Türkiye’s diplomatic activism and Vilnius summit
Türkiye gained the world’s attention yet again – this time, due to its diplomatic activism. Ten days before the grain deal’s expiry, President Recep Tayyip Erdoğan hosted his Ukrainian counterpart, Volodymyr Zelenskyy, in Istanbul. At the same time, diplomats and journalists continue to wonder whether Türkiye will approve Sweden’s NATO membership application ahead of the Vilnius Summit on July 11-12, 2023. Furthermore, Erdoğan is scheduled to visit the Gulf states on July 17-19 and host Egyptian President Abdel Fattah el-Sissi on July 27.
One of the main reasons behind Türkiye’s diplomatic activism is certainly the Turkish leader’s emphasis on foreign policy after his election victory. It is no secret that the country emerged as a mediator in the Ukraine war by brokering the grain deal and a prisoner exchange – a major diplomatic achievement.
Nowadays, the relevant parties are looking for a way to extend the grain deal for the fourth time. Yet, Erdoğan’s meeting with Zelenskyy also reflected Türkiye’s efforts to find a diplomatic solution to the Ukraine war. Having delivered new weapons to Kyiv, Washington does not mind weakening Moscow with a war of attrition. Meanwhile, European governments are in no position to launch any diplomatic initiatives within the context of the Ukraine crisis. Keeping in mind that Ukraine’s spring counteroffensive did not yield results, there is reason to believe that the Turkish president’s meeting with his Ukrainian counterpart focused on the future of the conflict – in addition to extending the grain deal and the situation in Zaporizhzhia.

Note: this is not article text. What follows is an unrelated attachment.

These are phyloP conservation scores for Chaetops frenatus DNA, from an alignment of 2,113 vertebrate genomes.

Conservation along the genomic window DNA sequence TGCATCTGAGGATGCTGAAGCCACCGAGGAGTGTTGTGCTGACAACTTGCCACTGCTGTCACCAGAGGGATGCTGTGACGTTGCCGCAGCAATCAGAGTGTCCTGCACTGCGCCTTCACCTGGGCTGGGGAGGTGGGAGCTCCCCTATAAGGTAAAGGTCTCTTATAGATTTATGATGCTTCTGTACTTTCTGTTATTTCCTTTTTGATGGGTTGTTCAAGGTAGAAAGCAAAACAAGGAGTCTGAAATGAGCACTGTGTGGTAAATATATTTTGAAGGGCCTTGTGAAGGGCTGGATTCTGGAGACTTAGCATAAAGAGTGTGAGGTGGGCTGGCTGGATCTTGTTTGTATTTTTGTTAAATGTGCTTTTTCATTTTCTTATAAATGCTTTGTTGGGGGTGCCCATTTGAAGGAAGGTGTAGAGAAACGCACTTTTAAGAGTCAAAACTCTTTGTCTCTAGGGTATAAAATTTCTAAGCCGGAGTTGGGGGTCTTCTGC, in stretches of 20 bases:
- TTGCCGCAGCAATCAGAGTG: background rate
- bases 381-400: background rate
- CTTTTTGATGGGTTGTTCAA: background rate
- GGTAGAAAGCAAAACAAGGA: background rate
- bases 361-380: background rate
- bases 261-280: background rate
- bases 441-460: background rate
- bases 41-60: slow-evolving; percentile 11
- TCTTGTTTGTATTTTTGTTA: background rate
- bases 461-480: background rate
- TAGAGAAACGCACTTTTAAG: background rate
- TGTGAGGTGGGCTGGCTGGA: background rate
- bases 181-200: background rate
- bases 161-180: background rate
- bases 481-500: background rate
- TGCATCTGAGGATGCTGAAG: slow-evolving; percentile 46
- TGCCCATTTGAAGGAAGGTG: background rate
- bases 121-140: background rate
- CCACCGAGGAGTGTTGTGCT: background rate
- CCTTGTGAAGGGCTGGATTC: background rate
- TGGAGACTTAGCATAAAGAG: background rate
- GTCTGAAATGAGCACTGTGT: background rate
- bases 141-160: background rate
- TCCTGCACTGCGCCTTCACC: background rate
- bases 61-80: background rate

NATO’s new defense plans and Swedish membership will be on the agenda of the Vilnius Summit. Secretary-General Jens Stoltenberg has been working hard to get Ankara to sign off on Sweden’s admission. Judging by Erdoğan’s address at the National Defense University, where he asked Stockholm to keep the promises it made at the Madrid Summit, the diplomatic talks have not yielded results. Recalling that hardly any NATO ally had contributed to the alliance as much as Türkiye, Erdoğan reiterated his country’s commitment to NATO’s open-door policy with reference to Finland’s admission. He added that “terrorism cannot coexist with democracy and humanity” and argued that Sweden’s commitment to fighting terrorism, one of NATO’s core values, with the following questions: “How can we trust a country where terrorists roam the streets freely? How could a country, which doesn’t distance itself from terrorist organizations, contribute to NATO? How would anyone fight the alliance’s adversaries without cracking down on terrorism?”
Erdoğan’s remarks suggest that Ankara, dissatisfied with the legal amendments of the Swedish parliament, would like to see concrete action. To be clear, it is not possible to counter the Turkish president’s demands from Sweden as a potential ally by accusing him of blackmail in the Western media. Indeed, the Turkish people support their government in asking Sweden, which recently permitted PKK demonstrations and Quran burnings, to keep its promises vis-à-vis counterterrorism.
Today, Stoltenberg is holding a critical discussion with Erdoğan and Swedish Prime Minister Ulf Kristersson. It remains unlikely – yet not impossible – that he will manage to persuade Ankara. Obviously, claiming that “Sweden has done everything in its power already” and arguing that “the sale of F-16 fighter jets would be impossible” without Sweden’s admission will not help anyone get there.
The Swedish government must prove that it wants to join NATO by addressing Ankara’s security concerns. It also needs to signal that it will continue to take relevant steps upon joining the alliance. NATO membership requires the termination of meaningless embargoes and addressing Türkiye’s defensive needs. Any positive steps on those fronts might end the crisis at the Vilnius Summit. Going forward, Türkiye’s diplomatic activism will also focus on completing the policy of normalization and promoting economic and defense partnerships regionally.